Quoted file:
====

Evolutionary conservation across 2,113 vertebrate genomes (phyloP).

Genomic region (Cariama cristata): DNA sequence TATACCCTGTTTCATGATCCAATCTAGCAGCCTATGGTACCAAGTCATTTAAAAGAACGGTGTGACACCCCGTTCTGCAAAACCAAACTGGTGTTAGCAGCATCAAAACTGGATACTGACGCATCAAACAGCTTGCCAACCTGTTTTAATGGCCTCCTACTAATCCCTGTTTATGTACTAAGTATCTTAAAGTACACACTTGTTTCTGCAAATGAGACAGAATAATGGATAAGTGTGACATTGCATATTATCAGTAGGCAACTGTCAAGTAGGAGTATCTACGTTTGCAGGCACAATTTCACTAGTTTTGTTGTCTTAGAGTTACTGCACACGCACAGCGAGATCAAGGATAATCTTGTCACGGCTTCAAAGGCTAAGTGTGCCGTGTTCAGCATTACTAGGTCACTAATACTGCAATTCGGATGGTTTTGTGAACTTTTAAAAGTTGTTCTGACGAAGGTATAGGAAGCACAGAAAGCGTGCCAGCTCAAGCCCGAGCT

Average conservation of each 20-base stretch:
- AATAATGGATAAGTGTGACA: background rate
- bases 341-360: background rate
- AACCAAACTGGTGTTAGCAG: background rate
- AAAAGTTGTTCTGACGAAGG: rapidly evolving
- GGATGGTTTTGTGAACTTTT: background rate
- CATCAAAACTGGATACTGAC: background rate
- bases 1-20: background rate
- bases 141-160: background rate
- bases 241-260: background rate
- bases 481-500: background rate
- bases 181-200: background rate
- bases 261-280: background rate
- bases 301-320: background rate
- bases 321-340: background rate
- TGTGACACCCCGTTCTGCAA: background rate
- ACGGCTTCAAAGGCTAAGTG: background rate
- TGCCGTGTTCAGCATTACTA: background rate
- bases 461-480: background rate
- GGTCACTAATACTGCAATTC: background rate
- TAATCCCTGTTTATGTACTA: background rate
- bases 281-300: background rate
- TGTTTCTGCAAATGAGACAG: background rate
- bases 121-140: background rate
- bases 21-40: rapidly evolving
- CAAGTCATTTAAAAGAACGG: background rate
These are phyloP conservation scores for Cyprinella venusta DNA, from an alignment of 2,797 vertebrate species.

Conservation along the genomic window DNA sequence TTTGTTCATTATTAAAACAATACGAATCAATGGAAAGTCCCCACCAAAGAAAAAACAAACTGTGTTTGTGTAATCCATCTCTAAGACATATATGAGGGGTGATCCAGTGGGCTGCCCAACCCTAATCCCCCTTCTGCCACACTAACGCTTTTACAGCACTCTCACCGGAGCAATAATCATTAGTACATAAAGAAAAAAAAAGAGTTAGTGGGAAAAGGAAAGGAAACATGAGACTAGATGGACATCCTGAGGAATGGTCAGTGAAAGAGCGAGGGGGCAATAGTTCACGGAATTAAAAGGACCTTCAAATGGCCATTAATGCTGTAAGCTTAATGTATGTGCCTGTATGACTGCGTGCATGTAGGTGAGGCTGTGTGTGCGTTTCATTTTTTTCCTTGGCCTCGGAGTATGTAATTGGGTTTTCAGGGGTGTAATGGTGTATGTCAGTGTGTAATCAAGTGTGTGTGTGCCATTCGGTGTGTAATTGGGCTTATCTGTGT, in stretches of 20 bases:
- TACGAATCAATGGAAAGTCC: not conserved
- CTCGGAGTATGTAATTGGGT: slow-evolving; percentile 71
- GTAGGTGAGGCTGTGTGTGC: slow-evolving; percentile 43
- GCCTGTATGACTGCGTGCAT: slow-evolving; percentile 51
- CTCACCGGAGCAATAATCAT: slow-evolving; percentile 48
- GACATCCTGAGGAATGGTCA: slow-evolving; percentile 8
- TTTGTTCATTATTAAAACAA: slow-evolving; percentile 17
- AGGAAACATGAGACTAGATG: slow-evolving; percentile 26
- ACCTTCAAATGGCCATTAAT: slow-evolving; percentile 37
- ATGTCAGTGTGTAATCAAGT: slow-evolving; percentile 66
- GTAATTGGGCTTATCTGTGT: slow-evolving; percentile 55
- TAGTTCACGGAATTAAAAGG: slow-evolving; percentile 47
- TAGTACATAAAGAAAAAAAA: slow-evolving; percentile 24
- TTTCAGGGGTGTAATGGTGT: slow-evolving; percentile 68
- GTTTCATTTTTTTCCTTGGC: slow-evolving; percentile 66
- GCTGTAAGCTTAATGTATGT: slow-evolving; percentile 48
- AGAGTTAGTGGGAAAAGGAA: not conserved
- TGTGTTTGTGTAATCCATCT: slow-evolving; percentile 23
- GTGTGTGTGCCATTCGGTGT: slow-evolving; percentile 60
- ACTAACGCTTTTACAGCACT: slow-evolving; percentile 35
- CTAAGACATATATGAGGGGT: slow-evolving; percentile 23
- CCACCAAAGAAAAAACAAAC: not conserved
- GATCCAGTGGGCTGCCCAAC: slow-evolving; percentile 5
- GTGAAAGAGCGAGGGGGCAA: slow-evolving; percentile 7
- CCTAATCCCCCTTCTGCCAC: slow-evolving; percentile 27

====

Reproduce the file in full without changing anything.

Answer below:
Evolutionary conservation across 2,113 vertebrate genomes (phyloP).

Genomic region (Cariama cristata): DNA sequence TATACCCTGTTTCATGATCCAATCTAGCAGCCTATGGTACCAAGTCATTTAAAAGAACGGTGTGACACCCCGTTCTGCAAAACCAAACTGGTGTTAGCAGCATCAAAACTGGATACTGACGCATCAAACAGCTTGCCAACCTGTTTTAATGGCCTCCTACTAATCCCTGTTTATGTACTAAGTATCTTAAAGTACACACTTGTTTCTGCAAATGAGACAGAATAATGGATAAGTGTGACATTGCATATTATCAGTAGGCAACTGTCAAGTAGGAGTATCTACGTTTGCAGGCACAATTTCACTAGTTTTGTTGTCTTAGAGTTACTGCACACGCACAGCGAGATCAAGGATAATCTTGTCACGGCTTCAAAGGCTAAGTGTGCCGTGTTCAGCATTACTAGGTCACTAATACTGCAATTCGGATGGTTTTGTGAACTTTTAAAAGTTGTTCTGACGAAGGTATAGGAAGCACAGAAAGCGTGCCAGCTCAAGCCCGAGCT

Average conservation of each 20-base stretch:
- AATAATGGATAAGTGTGACA: background rate
- bases 341-360: background rate
- AACCAAACTGGTGTTAGCAG: background rate
- AAAAGTTGTTCTGACGAAGG: rapidly evolving
- GGATGGTTTTGTGAACTTTT: background rate
- CATCAAAACTGGATACTGAC: background rate
- bases 1-20: background rate
- bases 141-160: background rate
- bases 241-260: background rate
- bases 481-500: background rate
- bases 181-200: background rate
- bases 261-280: background rate
- bases 301-320: background rate
- bases 321-340: background rate
- TGTGACACCCCGTTCTGCAA: background rate
- ACGGCTTCAAAGGCTAAGTG: background rate
- TGCCGTGTTCAGCATTACTA: background rate
- bases 461-480: background rate
- GGTCACTAATACTGCAATTC: background rate
- TAATCCCTGTTTATGTACTA: background rate
- bases 281-300: background rate
- TGTTTCTGCAAATGAGACAG: background rate
- bases 121-140: background rate
- bases 21-40: rapidly evolving
- CAAGTCATTTAAAAGAACGG: background rate
These are phyloP conservation scores for Cyprinella venusta DNA, from an alignment of 2,797 vertebrate species.

Conservation along the genomic window DNA sequence TTTGTTCATTATTAAAACAATACGAATCAATGGAAAGTCCCCACCAAAGAAAAAACAAACTGTGTTTGTGTAATCCATCTCTAAGACATATATGAGGGGTGATCCAGTGGGCTGCCCAACCCTAATCCCCCTTCTGCCACACTAACGCTTTTACAGCACTCTCACCGGAGCAATAATCATTAGTACATAAAGAAAAAAAAAGAGTTAGTGGGAAAAGGAAAGGAAACATGAGACTAGATGGACATCCTGAGGAATGGTCAGTGAAAGAGCGAGGGGGCAATAGTTCACGGAATTAAAAGGACCTTCAAATGGCCATTAATGCTGTAAGCTTAATGTATGTGCCTGTATGACTGCGTGCATGTAGGTGAGGCTGTGTGTGCGTTTCATTTTTTTCCTTGGCCTCGGAGTATGTAATTGGGTTTTCAGGGGTGTAATGGTGTATGTCAGTGTGTAATCAAGTGTGTGTGTGCCATTCGGTGTGTAATTGGGCTTATCTGTGT, in stretches of 20 bases:
- TACGAATCAATGGAAAGTCC: not conserved
- CTCGGAGTATGTAATTGGGT: slow-evolving; percentile 71
- GTAGGTGAGGCTGTGTGTGC: slow-evolving; percentile 43
- GCCTGTATGACTGCGTGCAT: slow-evolving; percentile 51
- CTCACCGGAGCAATAATCAT: slow-evolving; percentile 48
- GACATCCTGAGGAATGGTCA: slow-evolving; percentile 8
- TTTGTTCATTATTAAAACAA: slow-evolving; percentile 17
- AGGAAACATGAGACTAGATG: slow-evolving; percentile 26
- ACCTTCAAATGGCCATTAAT: slow-evolving; percentile 37
- ATGTCAGTGTGTAATCAAGT: slow-evolving; percentile 66
- GTAATTGGGCTTATCTGTGT: slow-evolving; percentile 55
- TAGTTCACGGAATTAAAAGG: slow-evolving; percentile 47
- TAGTACATAAAGAAAAAAAA: slow-evolving; percentile 24
- TTTCAGGGGTGTAATGGTGT: slow-evolving; percentile 68
- GTTTCATTTTTTTCCTTGGC: slow-evolving; percentile 66
- GCTGTAAGCTTAATGTATGT: slow-evolving; percentile 48
- AGAGTTAGTGGGAAAAGGAA: not conserved
- TGTGTTTGTGTAATCCATCT: slow-evolving; percentile 23
- GTGTGTGTGCCATTCGGTGT: slow-evolving; percentile 60
- ACTAACGCTTTTACAGCACT: slow-evolving; percentile 35
- CTAAGACATATATGAGGGGT: slow-evolving; percentile 23
- CCACCAAAGAAAAAACAAAC: not conserved
- GATCCAGTGGGCTGCCCAAC: slow-evolving; percentile 5
- GTGAAAGAGCGAGGGGGCAA: slow-evolving; percentile 7
- CCTAATCCCCCTTCTGCCAC: slow-evolving; percentile 27